In Des Moines, MWA is working on further improving its product offerings by adding vacuum extraction devices that would suck out bags, the main contaminant. Its current equipment includes a Vermeer tub grinder, a Prospector 1-inch screen trommel, a Powerscreen 1/2-inch screen trommel and a CAT wheel loader. The Metro Compost Center has already modified its Scat windrow turner to add water to the piles as they're being turned to maintain the proper temperature.

After grinding, the material is placed in a trapezoidal pile that is up to 10 feet high and 100 feet long when fresh. After being turned once a month for six to nine months, depending on the weather, the piles reduce down to about five feet in height, Horst says.

MWA used to offer compost in 1-inch and 1/2-inch sizes, but now only offers the latter, which proved to be more popular, under the “Turf Gold Premium” label. The compost is sold to residents, governments and commercial users.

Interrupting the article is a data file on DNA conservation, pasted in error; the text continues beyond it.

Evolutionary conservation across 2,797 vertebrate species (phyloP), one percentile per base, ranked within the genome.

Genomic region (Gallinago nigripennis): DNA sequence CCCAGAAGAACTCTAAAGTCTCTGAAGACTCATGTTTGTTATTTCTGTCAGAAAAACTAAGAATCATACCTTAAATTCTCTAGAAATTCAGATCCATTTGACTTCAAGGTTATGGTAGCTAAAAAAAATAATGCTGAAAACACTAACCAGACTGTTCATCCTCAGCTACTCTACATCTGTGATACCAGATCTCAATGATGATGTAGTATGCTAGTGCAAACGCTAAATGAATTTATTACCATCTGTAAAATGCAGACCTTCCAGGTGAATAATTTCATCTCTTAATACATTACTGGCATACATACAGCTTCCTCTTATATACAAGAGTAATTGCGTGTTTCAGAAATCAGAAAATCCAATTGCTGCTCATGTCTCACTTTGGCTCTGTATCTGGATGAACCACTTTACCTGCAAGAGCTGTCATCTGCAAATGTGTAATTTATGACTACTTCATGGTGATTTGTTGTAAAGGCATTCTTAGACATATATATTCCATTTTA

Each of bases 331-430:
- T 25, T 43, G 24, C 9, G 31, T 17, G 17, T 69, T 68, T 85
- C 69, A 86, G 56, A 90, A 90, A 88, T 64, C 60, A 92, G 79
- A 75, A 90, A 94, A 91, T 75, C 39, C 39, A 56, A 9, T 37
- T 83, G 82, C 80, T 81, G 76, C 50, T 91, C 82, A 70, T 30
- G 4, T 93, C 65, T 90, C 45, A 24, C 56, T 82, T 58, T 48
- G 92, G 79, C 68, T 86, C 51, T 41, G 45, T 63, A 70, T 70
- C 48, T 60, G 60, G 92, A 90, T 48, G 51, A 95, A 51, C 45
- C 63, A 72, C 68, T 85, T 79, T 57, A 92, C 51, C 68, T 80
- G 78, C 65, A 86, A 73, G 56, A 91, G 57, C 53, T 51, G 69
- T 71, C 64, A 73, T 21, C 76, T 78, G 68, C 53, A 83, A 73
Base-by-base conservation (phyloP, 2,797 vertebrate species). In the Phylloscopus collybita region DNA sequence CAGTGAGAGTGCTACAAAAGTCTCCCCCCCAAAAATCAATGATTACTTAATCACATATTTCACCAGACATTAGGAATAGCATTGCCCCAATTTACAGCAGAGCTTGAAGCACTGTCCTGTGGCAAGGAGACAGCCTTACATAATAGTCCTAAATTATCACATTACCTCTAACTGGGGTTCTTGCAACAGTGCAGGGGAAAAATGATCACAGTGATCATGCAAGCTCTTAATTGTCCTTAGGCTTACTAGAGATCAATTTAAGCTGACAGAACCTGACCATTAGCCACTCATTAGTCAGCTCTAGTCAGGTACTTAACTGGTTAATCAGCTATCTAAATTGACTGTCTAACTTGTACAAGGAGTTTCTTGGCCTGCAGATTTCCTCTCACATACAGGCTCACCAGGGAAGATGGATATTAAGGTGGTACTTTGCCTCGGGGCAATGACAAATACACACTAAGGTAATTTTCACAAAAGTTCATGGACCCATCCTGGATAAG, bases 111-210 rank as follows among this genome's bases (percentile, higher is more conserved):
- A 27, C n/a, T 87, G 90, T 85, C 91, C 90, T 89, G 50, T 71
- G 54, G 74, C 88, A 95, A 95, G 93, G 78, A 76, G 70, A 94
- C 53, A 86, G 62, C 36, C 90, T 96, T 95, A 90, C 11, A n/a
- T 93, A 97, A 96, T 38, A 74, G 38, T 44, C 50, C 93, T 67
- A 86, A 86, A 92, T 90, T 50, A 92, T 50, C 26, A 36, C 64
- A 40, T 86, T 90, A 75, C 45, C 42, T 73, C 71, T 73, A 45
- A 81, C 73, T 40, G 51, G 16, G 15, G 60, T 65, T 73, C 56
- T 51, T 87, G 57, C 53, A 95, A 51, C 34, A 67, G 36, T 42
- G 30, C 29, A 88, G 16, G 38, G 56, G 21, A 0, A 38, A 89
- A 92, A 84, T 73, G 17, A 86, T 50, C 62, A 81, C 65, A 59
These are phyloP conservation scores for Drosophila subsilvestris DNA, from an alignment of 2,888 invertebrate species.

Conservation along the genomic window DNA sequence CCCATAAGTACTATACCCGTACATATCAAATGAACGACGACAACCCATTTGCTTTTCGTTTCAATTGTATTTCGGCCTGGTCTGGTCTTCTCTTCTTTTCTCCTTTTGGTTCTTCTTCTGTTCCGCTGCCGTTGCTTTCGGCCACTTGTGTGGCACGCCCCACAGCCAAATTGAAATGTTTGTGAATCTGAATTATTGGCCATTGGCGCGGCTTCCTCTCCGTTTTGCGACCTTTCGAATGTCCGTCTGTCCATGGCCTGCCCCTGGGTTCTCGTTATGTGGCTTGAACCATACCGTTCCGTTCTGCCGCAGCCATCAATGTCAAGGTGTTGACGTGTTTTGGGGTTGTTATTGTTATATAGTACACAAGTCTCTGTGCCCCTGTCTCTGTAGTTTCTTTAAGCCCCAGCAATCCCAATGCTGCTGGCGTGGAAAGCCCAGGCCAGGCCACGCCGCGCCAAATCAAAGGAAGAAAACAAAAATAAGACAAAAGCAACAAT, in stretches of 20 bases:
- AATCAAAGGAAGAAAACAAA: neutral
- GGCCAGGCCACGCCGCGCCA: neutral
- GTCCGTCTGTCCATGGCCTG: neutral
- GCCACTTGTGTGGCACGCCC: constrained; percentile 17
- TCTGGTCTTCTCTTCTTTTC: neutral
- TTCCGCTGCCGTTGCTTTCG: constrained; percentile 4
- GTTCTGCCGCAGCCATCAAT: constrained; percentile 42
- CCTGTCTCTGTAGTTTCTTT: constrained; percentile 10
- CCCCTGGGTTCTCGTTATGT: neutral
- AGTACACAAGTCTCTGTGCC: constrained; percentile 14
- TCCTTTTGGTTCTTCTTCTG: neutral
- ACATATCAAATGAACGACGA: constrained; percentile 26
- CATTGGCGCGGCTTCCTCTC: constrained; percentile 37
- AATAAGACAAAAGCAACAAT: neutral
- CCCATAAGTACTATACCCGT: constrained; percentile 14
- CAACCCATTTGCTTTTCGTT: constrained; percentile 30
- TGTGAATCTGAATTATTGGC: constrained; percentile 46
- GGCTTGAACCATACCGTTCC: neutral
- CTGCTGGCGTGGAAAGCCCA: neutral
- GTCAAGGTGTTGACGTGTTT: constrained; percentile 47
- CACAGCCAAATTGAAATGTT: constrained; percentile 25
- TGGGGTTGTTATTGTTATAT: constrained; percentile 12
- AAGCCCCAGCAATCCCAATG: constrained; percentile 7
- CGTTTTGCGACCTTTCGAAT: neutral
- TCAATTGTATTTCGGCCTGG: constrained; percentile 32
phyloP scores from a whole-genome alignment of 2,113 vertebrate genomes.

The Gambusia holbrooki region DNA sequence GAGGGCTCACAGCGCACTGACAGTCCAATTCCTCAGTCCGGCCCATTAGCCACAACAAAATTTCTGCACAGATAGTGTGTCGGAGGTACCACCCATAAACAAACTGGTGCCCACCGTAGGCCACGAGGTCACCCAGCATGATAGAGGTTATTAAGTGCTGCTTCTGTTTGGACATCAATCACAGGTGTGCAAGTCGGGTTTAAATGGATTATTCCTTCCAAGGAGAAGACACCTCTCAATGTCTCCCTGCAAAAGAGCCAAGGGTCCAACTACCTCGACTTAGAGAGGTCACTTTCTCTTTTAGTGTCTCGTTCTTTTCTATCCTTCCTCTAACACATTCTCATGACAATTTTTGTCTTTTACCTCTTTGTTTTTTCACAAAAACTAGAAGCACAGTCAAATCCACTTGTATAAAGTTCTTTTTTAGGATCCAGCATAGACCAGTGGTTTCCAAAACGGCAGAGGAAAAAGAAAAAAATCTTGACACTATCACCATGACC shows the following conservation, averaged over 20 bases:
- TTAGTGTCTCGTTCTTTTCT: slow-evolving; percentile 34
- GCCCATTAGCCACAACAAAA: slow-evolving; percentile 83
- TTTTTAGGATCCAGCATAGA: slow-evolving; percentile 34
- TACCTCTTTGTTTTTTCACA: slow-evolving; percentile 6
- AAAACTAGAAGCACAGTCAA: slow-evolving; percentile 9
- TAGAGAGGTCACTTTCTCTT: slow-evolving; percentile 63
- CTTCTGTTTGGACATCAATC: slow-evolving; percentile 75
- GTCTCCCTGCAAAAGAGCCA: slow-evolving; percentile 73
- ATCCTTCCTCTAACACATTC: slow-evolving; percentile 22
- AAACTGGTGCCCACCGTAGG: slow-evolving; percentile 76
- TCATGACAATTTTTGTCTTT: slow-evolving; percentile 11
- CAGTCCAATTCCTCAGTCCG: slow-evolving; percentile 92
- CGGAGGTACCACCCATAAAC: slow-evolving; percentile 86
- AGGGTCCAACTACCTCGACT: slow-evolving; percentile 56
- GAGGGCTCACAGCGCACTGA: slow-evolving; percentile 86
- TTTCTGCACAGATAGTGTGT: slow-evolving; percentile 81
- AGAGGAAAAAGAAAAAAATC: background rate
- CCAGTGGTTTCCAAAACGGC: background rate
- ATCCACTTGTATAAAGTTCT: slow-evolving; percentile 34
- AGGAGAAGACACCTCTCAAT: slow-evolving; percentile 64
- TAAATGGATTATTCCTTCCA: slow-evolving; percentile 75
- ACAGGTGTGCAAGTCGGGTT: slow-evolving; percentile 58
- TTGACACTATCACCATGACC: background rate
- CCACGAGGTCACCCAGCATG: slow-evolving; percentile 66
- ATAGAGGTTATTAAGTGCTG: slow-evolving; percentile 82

Planning Ahead

Aside from the typical challenges yard programs face, the two cities also are anticipating potential changes related to the nation's growing environmental concerns. Stowe, for instance, says that bio-renewal fuels are becoming more prevalent in the Midwest. As a result, there's a question about whether there could be a better beneficial reuse for wood debris, such as the production of ethanol.

In fact, an ethanol facility is going through the siting process in Des Moines, and Stowe says using wood chips to create ethanol is a possibility that should be considered. Some opponents of that proposition, however, have voiced concerns about how burning the materials affects air quality.

In general, Stowe says he would like to see some of the inconsistencies with laws regarding yard waste resolved. For instance, the regulation that bans yard waste from being landfilled throughout Iowa allows some metro areas to burn it. “There's a disconnect between intention and other allowances,” he says.